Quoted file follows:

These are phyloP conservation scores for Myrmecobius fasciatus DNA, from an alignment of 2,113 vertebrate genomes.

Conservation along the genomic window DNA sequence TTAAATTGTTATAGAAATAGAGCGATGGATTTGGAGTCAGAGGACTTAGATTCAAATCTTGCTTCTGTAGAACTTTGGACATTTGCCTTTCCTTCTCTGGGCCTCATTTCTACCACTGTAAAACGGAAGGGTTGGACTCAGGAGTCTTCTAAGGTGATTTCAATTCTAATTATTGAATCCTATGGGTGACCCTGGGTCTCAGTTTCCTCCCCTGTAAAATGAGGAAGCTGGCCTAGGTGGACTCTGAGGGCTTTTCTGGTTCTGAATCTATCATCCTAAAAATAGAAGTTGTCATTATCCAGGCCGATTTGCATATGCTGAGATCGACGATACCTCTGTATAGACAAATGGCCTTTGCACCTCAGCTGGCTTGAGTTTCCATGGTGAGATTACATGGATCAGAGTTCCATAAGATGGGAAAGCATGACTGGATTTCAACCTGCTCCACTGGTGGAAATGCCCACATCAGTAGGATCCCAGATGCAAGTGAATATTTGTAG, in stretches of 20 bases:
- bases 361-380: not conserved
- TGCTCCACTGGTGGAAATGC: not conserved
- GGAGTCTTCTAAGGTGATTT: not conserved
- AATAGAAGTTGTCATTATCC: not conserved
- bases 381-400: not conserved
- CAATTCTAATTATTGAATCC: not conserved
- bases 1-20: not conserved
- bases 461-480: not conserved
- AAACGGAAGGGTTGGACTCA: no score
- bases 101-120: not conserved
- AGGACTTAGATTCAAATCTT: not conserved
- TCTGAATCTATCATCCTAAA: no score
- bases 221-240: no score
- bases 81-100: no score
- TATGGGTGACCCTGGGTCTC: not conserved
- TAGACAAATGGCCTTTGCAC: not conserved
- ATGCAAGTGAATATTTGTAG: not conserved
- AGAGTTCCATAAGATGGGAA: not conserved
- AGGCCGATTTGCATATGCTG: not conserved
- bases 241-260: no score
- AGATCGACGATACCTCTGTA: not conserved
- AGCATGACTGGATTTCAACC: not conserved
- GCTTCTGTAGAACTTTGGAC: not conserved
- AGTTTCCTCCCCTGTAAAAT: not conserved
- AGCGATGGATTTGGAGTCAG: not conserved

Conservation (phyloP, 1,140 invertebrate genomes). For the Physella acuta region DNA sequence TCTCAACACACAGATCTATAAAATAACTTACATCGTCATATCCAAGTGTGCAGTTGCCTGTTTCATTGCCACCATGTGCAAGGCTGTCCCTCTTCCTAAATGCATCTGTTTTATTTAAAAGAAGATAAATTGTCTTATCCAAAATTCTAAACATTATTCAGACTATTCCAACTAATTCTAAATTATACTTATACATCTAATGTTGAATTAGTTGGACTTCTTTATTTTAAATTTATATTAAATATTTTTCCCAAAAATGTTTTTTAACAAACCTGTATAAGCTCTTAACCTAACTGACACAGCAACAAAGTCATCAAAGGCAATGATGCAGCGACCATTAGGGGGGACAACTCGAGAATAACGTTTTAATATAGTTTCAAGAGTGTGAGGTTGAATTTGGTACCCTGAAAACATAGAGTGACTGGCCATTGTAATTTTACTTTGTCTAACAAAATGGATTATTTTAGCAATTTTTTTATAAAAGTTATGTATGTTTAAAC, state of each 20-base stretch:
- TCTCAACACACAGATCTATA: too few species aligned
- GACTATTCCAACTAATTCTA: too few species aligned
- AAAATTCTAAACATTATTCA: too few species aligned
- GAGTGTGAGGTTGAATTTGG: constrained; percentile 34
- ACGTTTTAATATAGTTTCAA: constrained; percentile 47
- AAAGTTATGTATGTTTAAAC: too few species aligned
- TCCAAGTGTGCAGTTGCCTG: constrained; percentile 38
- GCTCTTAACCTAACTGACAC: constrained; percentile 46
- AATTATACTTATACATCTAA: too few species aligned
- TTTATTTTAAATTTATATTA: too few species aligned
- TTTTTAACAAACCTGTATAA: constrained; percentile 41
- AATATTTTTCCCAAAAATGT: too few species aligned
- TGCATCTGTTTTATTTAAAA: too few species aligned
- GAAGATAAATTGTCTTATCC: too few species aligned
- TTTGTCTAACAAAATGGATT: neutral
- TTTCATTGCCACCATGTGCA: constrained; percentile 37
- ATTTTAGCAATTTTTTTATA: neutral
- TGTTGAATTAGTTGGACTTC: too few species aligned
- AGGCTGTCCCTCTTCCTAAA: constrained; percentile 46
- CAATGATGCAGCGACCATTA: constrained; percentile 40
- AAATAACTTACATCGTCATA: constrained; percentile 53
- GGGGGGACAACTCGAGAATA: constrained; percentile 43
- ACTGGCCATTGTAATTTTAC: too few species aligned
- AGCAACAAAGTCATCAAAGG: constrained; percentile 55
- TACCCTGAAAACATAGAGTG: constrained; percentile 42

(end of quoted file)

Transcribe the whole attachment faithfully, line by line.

These are phyloP conservation scores for Myrmecobius fasciatus DNA, from an alignment of 2,113 vertebrate genomes.

Conservation along the genomic window DNA sequence TTAAATTGTTATAGAAATAGAGCGATGGATTTGGAGTCAGAGGACTTAGATTCAAATCTTGCTTCTGTAGAACTTTGGACATTTGCCTTTCCTTCTCTGGGCCTCATTTCTACCACTGTAAAACGGAAGGGTTGGACTCAGGAGTCTTCTAAGGTGATTTCAATTCTAATTATTGAATCCTATGGGTGACCCTGGGTCTCAGTTTCCTCCCCTGTAAAATGAGGAAGCTGGCCTAGGTGGACTCTGAGGGCTTTTCTGGTTCTGAATCTATCATCCTAAAAATAGAAGTTGTCATTATCCAGGCCGATTTGCATATGCTGAGATCGACGATACCTCTGTATAGACAAATGGCCTTTGCACCTCAGCTGGCTTGAGTTTCCATGGTGAGATTACATGGATCAGAGTTCCATAAGATGGGAAAGCATGACTGGATTTCAACCTGCTCCACTGGTGGAAATGCCCACATCAGTAGGATCCCAGATGCAAGTGAATATTTGTAG, in stretches of 20 bases:
- bases 361-380: not conserved
- TGCTCCACTGGTGGAAATGC: not conserved
- GGAGTCTTCTAAGGTGATTT: not conserved
- AATAGAAGTTGTCATTATCC: not conserved
- bases 381-400: not conserved
- CAATTCTAATTATTGAATCC: not conserved
- bases 1-20: not conserved
- bases 461-480: not conserved
- AAACGGAAGGGTTGGACTCA: no score
- bases 101-120: not conserved
- AGGACTTAGATTCAAATCTT: not conserved
- TCTGAATCTATCATCCTAAA: no score
- bases 221-240: no score
- bases 81-100: no score
- TATGGGTGACCCTGGGTCTC: not conserved
- TAGACAAATGGCCTTTGCAC: not conserved
- ATGCAAGTGAATATTTGTAG: not conserved
- AGAGTTCCATAAGATGGGAA: not conserved
- AGGCCGATTTGCATATGCTG: not conserved
- bases 241-260: no score
- AGATCGACGATACCTCTGTA: not conserved
- AGCATGACTGGATTTCAACC: not conserved
- GCTTCTGTAGAACTTTGGAC: not conserved
- AGTTTCCTCCCCTGTAAAAT: not conserved
- AGCGATGGATTTGGAGTCAG: not conserved

Conservation (phyloP, 1,140 invertebrate genomes). For the Physella acuta region DNA sequence TCTCAACACACAGATCTATAAAATAACTTACATCGTCATATCCAAGTGTGCAGTTGCCTGTTTCATTGCCACCATGTGCAAGGCTGTCCCTCTTCCTAAATGCATCTGTTTTATTTAAAAGAAGATAAATTGTCTTATCCAAAATTCTAAACATTATTCAGACTATTCCAACTAATTCTAAATTATACTTATACATCTAATGTTGAATTAGTTGGACTTCTTTATTTTAAATTTATATTAAATATTTTTCCCAAAAATGTTTTTTAACAAACCTGTATAAGCTCTTAACCTAACTGACACAGCAACAAAGTCATCAAAGGCAATGATGCAGCGACCATTAGGGGGGACAACTCGAGAATAACGTTTTAATATAGTTTCAAGAGTGTGAGGTTGAATTTGGTACCCTGAAAACATAGAGTGACTGGCCATTGTAATTTTACTTTGTCTAACAAAATGGATTATTTTAGCAATTTTTTTATAAAAGTTATGTATGTTTAAAC, state of each 20-base stretch:
- TCTCAACACACAGATCTATA: too few species aligned
- GACTATTCCAACTAATTCTA: too few species aligned
- AAAATTCTAAACATTATTCA: too few species aligned
- GAGTGTGAGGTTGAATTTGG: constrained; percentile 34
- ACGTTTTAATATAGTTTCAA: constrained; percentile 47
- AAAGTTATGTATGTTTAAAC: too few species aligned
- TCCAAGTGTGCAGTTGCCTG: constrained; percentile 38
- GCTCTTAACCTAACTGACAC: constrained; percentile 46
- AATTATACTTATACATCTAA: too few species aligned
- TTTATTTTAAATTTATATTA: too few species aligned
- TTTTTAACAAACCTGTATAA: constrained; percentile 41
- AATATTTTTCCCAAAAATGT: too few species aligned
- TGCATCTGTTTTATTTAAAA: too few species aligned
- GAAGATAAATTGTCTTATCC: too few species aligned
- TTTGTCTAACAAAATGGATT: neutral
- TTTCATTGCCACCATGTGCA: constrained; percentile 37
- ATTTTAGCAATTTTTTTATA: neutral
- TGTTGAATTAGTTGGACTTC: too few species aligned
- AGGCTGTCCCTCTTCCTAAA: constrained; percentile 46
- CAATGATGCAGCGACCATTA: constrained; percentile 40
- AAATAACTTACATCGTCATA: constrained; percentile 53
- GGGGGGACAACTCGAGAATA: constrained; percentile 43
- ACTGGCCATTGTAATTTTAC: too few species aligned
- AGCAACAAAGTCATCAAAGG: constrained; percentile 55
- TACCCTGAAAACATAGAGTG: constrained; percentile 42